Double-amputee soldier receiving new home in Guntersville

A wounded warrior from Etowah County will soon return home, to a new home.

Army sergeant Corey Garmon lost his legs two years ago.{} An improvised explosive device detonated and seriously wounded Garmon in July 2012, while he was deployed to Afghanistan.{}

Doctors amputated his legs and he began walking with prosthetics a few months later.{} He used a cane when he returned to Alabama in November 2012.{}{}Sardis High School threw a large homecoming celebration for his arrival.

"My physical therapist was very tough on me, so she motivated me to leave the cane, and never be in the wheelchair.{} Now that wheelchair is my Xbox chair," Garmon said.

The house design includes a "man cave" for him to play video games and watch sports.{} He already hung a flag of his favorite college football team, the Florida Gators, in between two beams of the frame.

The builders are making the house handicap accessible, just in case he needs to use a wheelchair.

"Everything in that house will be completely ready for him in any situation," volunteer Mike Fitzgerald said.

"The tornado shelter that was donated, that is going in the garage, is going to be bigger than normal in case he has to turn that wheelchair around.{} Everything's going to be remote control, the appliances custom-made because of his injury."

Many of the builders are firefighters from out of state who do projects like this to help other heroes.{} The crew at the Guntersville build site this week included volunteers from Indiana, Oregon, Michigan, and Louisiana.

"We're doing this because he's a U.S. Soldier, and this U.S. Soldier sacrificed greatly, and there's no reason in the world why everybody shouldn't contribute so this kid can get a mortgage free house and doesn't have to worry about it the rest of his life.{} We owe that to him," Fitzgerald said.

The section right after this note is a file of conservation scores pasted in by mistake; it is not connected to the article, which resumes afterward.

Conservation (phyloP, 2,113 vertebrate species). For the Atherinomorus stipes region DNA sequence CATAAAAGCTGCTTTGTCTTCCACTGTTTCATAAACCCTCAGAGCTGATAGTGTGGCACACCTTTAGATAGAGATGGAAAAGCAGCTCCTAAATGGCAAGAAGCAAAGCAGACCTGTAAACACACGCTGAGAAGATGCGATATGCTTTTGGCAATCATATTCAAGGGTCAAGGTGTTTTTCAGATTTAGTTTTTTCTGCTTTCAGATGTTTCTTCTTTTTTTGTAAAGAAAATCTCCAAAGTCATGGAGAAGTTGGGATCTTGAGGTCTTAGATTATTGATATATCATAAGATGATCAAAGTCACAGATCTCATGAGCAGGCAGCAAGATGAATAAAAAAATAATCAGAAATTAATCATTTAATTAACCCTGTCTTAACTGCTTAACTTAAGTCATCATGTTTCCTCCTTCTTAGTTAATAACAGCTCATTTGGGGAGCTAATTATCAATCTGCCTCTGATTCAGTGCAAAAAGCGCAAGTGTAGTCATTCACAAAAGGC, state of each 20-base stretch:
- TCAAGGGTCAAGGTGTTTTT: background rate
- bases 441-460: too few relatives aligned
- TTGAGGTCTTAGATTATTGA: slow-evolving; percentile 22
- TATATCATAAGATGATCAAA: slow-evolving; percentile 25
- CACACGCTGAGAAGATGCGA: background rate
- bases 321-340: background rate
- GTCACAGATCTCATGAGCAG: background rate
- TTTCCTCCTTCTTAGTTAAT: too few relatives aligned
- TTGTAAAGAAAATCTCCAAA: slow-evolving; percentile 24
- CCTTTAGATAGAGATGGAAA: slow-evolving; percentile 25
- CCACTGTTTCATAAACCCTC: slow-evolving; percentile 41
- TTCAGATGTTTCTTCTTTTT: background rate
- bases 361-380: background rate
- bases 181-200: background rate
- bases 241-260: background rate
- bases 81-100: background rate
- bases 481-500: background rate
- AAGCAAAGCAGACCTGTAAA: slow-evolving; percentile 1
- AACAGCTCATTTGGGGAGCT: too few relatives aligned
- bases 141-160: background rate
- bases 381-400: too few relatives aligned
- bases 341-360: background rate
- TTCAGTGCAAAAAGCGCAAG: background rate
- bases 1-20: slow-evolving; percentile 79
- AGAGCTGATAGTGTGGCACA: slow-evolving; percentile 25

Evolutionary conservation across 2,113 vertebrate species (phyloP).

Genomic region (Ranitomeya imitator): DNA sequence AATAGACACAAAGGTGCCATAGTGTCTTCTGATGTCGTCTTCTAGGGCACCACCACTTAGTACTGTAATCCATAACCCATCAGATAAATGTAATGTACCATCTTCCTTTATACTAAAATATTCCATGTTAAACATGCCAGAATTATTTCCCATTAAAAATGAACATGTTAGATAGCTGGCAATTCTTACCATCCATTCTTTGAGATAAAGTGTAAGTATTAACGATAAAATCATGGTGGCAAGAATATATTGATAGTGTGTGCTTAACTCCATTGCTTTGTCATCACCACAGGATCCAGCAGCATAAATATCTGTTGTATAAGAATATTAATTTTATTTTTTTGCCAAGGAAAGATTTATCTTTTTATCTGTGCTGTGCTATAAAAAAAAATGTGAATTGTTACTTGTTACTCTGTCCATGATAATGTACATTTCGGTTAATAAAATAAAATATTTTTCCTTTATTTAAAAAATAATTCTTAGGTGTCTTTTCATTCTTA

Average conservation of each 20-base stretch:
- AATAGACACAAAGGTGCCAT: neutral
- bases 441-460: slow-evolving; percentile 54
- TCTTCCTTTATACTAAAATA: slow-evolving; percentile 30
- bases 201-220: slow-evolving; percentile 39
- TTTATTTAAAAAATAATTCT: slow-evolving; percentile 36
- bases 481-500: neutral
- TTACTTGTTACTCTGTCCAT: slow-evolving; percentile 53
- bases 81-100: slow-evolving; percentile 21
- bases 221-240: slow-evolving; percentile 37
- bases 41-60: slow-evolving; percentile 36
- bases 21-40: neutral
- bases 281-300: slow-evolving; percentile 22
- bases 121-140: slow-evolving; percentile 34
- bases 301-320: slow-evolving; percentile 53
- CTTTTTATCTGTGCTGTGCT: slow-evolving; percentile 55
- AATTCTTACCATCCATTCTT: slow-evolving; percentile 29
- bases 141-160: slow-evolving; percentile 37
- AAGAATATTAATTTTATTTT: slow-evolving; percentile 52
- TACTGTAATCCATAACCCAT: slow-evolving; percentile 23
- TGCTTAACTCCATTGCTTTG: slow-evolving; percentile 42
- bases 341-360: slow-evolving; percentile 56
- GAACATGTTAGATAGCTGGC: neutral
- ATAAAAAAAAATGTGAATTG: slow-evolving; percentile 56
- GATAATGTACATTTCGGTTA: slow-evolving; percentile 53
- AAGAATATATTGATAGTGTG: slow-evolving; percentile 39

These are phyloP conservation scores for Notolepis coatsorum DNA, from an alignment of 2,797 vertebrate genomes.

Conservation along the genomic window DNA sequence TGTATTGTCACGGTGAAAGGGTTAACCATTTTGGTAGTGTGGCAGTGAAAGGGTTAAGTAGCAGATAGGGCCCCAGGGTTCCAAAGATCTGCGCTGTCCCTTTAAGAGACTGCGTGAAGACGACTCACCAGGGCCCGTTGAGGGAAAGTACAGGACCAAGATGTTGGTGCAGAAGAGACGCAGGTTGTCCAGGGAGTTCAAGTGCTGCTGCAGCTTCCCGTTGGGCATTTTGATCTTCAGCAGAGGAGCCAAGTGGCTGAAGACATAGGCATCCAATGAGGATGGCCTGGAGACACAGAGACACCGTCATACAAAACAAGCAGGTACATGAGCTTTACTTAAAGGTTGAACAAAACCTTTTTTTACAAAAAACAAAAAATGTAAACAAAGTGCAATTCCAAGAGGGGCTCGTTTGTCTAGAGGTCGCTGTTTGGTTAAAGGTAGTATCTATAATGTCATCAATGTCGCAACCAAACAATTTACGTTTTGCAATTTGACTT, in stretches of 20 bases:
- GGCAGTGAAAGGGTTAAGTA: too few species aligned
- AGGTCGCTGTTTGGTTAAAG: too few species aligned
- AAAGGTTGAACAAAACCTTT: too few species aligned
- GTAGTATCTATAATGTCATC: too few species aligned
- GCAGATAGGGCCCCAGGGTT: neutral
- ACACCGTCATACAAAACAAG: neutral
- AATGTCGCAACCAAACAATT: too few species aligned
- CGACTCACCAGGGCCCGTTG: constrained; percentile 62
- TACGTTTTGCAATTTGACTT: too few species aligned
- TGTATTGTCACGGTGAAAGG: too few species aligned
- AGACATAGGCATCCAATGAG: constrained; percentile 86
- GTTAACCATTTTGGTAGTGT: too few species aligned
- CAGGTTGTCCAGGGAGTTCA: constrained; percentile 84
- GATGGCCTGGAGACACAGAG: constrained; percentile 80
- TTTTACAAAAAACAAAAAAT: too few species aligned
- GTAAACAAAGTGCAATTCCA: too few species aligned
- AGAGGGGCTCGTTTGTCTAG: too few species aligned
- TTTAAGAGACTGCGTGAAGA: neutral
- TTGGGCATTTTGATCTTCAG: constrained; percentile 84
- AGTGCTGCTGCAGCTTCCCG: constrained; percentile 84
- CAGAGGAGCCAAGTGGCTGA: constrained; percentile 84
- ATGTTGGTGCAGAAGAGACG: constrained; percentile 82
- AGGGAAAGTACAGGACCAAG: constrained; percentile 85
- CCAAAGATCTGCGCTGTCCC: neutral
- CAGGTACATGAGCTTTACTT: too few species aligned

Garmon said it is amazing to see the out-of-state workers come together with his Alabama community to build the house for him, his wife Megan, and their six-month-old daughter Kylie.{} He said it is unfortunate that many of his fellow soldiers do not receive the same welcome home.

"A lot of these guys coming back, whether they were wounded or not, are not getting support like I got," Garmon said.

"I had a roomful of guys, my family, Megan, friends, and then I had a hallway full of people.{} A guy right beside me had nobody.{} The only person checking on him was nurses and doctors and I can't stand that.{} These guys laid down their lives, and to get back and not have anybody there?

"That's unfair."

He wants to help other veterans in any way he can.{} Garmon will hit his terminal leave date on April 25 and officially retire from his "dream job" with the Army on June 11.

Garmon's family will celebrate the second anniversary of his survival of the explosion on July 11, and he hopes to move into the home before then.

He is now planning a career in the contracting business.

"Doing construction.{} Just a little desk job and I'm excited about it.{} It's a new challenge," he said.

Wednesday afternoon, while ABC 33/40 was at the house, a brick mason showed up and offered to do more than $10,000-thousand dollars worth of brick work for free.{} If you would like to donate to the construction costs, visit the Corey Garmon foundation website.

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